But at last Lady Eustace, and Miss Macnulty, and the servants—and the iron box—reached Portray Castle in safety.
“A man may be a great deal at his office, and a great deal more at the House than Lord Fawn . . . and yet think about his wife, my dear.”
[Funny, I thought Mme. Goesler meant it the other way around: Lord Fawn is never at home, so his wife never needs to think about him.]
“Poor Lord Fawn!” exclaimed Lady Chiltern. “It really seems as though he never would be settled.”
[I haven’t read any of the (surprisingly many) other books in which Lord Fawn appears. But I learn from the Trollope Society that all three of the women present at this conversation might conceivably have become Lady Fawn. The same source, incidentally, reveals that his exact rank is Viscount—something the present book never bothers to mention, so I’d assumed he was a lowly Baron.]
The only doubt might be whether paste diamonds might not better suit her character.
predicted with some assurance of accuracy by any one knowing the man or woman
text has by / by at line break
his intended acceptance of the Chiltern Hundreds
[It is not long since I looked this up in connection with a similar mention in Doctor Victoria, there concerning an MP who was simply getting old and tired. Under a law dating back to 1624, Members of Parliament are not allowed to resign their seats. Instead, according to the horse’s mouth:
Death, disqualification and expulsion are the only means by which a Member’s seat may be vacated during the lifetime of a Parliament. There are two such offices that are used for disqualification: Crown Steward and Bailiff of the Chiltern Hundreds and of the Manor of Northstead.
It was generous of the lawmakers to allow an MP’s term to end prematurely if he happens to die.]
to be alone with the man to whom she is engaged
text has to whom she engaged
[Corrected from Fortnightly Review.]
his manner again became serious—“if Lord Fawn behaves ill to her
text has seriousM“if
[Really. How a capital M fell into the em-dash bin is a matter for the typesetter to explain.]
“Ah, yes; as he would a horse or a picture.
[Today I learned . . . that
He will hold thee, when his passion
shall have spent its novel force,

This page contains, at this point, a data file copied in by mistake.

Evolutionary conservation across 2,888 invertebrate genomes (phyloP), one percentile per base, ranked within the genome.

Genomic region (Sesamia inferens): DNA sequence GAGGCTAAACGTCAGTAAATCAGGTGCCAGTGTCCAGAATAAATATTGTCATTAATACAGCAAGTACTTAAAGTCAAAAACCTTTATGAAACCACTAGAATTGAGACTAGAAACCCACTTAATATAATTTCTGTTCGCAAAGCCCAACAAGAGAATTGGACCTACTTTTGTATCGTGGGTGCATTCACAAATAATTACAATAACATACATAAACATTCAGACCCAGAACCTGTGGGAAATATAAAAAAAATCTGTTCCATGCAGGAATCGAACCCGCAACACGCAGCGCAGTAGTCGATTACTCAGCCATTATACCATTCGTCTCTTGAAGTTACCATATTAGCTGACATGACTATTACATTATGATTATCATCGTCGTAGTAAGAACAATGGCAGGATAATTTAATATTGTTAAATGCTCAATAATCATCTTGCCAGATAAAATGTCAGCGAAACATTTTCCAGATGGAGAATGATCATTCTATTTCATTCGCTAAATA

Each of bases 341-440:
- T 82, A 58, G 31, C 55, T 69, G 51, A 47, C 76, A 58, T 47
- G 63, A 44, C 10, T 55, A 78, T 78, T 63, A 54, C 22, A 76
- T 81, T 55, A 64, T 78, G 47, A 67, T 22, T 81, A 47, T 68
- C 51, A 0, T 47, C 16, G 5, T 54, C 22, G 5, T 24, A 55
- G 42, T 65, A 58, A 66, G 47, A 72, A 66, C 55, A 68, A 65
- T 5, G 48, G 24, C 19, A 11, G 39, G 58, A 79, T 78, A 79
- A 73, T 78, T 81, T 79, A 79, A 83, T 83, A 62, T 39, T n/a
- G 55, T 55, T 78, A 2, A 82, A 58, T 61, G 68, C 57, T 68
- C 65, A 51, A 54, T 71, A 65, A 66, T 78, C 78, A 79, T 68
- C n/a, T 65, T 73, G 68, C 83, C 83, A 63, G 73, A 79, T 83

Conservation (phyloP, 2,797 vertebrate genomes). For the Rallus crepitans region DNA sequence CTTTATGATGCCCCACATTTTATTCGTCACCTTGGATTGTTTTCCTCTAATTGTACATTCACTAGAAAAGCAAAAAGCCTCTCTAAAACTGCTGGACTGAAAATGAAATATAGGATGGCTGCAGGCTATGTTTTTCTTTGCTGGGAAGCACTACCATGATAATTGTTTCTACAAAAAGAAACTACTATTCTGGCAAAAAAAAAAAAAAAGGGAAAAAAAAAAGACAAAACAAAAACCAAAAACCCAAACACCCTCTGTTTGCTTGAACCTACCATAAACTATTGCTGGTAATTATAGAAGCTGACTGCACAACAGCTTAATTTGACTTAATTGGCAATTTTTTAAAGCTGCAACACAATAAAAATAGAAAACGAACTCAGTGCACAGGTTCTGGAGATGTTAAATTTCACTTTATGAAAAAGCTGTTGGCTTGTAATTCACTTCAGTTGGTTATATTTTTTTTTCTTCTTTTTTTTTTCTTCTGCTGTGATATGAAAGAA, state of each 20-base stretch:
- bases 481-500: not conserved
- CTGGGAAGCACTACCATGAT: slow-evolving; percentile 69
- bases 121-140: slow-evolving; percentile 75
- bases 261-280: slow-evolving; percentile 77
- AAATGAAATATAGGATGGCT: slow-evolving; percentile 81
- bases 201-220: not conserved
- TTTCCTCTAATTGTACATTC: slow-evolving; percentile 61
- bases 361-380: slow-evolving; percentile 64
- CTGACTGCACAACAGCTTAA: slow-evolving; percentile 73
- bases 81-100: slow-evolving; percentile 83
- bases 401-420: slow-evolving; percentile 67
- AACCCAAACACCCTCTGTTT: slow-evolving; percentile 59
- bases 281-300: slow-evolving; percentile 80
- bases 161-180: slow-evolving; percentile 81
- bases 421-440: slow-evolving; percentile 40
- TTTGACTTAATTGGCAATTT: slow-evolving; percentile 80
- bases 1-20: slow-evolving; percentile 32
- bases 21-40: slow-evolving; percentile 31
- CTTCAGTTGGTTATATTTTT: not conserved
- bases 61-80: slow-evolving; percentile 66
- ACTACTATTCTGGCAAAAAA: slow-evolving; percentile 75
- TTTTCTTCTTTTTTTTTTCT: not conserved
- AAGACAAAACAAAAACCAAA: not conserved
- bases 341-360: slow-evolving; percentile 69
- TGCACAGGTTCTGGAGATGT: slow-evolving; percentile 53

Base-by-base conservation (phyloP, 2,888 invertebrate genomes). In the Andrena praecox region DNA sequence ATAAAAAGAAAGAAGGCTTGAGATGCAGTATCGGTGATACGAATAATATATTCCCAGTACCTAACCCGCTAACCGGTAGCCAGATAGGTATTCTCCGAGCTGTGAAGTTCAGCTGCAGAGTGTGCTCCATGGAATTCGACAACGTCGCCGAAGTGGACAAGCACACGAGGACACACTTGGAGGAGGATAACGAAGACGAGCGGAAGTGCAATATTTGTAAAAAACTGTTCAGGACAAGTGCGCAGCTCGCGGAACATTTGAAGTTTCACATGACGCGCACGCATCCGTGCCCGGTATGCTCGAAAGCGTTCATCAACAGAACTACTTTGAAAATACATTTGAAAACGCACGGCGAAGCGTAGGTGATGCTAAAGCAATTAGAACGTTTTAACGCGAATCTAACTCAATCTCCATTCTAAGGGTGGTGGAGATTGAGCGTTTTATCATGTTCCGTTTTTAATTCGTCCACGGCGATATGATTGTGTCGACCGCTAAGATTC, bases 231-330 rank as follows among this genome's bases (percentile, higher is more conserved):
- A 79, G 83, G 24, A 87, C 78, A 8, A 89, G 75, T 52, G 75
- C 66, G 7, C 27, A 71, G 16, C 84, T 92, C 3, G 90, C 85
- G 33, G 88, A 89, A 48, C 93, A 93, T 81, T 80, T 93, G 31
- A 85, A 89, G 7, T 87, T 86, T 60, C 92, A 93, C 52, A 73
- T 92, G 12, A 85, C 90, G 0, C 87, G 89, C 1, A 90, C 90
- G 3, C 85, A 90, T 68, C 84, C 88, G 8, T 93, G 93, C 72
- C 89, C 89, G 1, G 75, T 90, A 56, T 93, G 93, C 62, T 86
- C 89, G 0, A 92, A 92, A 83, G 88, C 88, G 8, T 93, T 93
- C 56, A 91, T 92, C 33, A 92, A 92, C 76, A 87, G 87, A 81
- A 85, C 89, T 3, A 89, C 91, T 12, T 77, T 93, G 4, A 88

Something better than his dog,
a little dearer than his horse.
is not, as I had always thought, a bit of doggerel by someone nobody has heard of. It is from Tennyson, “Locksley Hall”—published 1842, in plenty of time for Trollope to have read it. Oops.]
Is it so you love your Miss Demure?” / “Don’t call names, Lizzie.”
[Chapter by chapter the similarities pile up.]
I feel that I shall be better away
final l in “shall” invisible at line-end
‘The king himself has followed her, when she has gone before.’” Lord Fawn did not remember the quotation
[That makes two of us. It’s a paraphrase, whether intentional or otherwise: “The King himself has followed her / When she has walked before” from An Elegy on the Glory of Her Sex, Mrs. Mary Blaize by Oliver Goldsmith. I really ought to remember that, since it’s one of my three-hundred-odd titles from Project Gutenberg.]
The diamonds are my own, and . . . must remain so by special settlement.
[I espy an escape clause for Lord Fawn. His attorneys could easily draw up a settlement that says he makes no claim on the diamonds—while carefully not taking any position on the question of who does own them.]
Sir Florian had left her everything that was within the walls of Portray Castle, and the diamonds had been at Portray at the time of Sir Florian’s death.
[I really, really doubt this interpretation would stand up in court. “Everything within the walls” means furniture and paintings and kitchen utensils . . . not random chattel property that just happens to be physically located in Portray Castle at the moment of the testator’s death.]
deposited it as a foot-stool for Lizzie
[Or, if you prefer, “footstool” without hyphen. Volume II offers one of each at mid-line. (Fortnightly Review is no help, as it coincidentally also has a line break at this point.)]
so demeaning himself that the coachman did not dare to drive on
[A quick visit to the OED confirms that the word has a wide range of earlier meanings, letting the sentence be read as “put on such a demeanor”.]
go on through Dumfries to Portray
[Looking it up, I was amused or perhaps bemused to see that the road from Carlisle to Dumfries—they are not far apart—passes through Gretna Green. Useful, that.]
The original of this text is in the public domain—at least in the U.S.
My notes are copyright, as are all under-the-hood elements.
If in doubt, ask.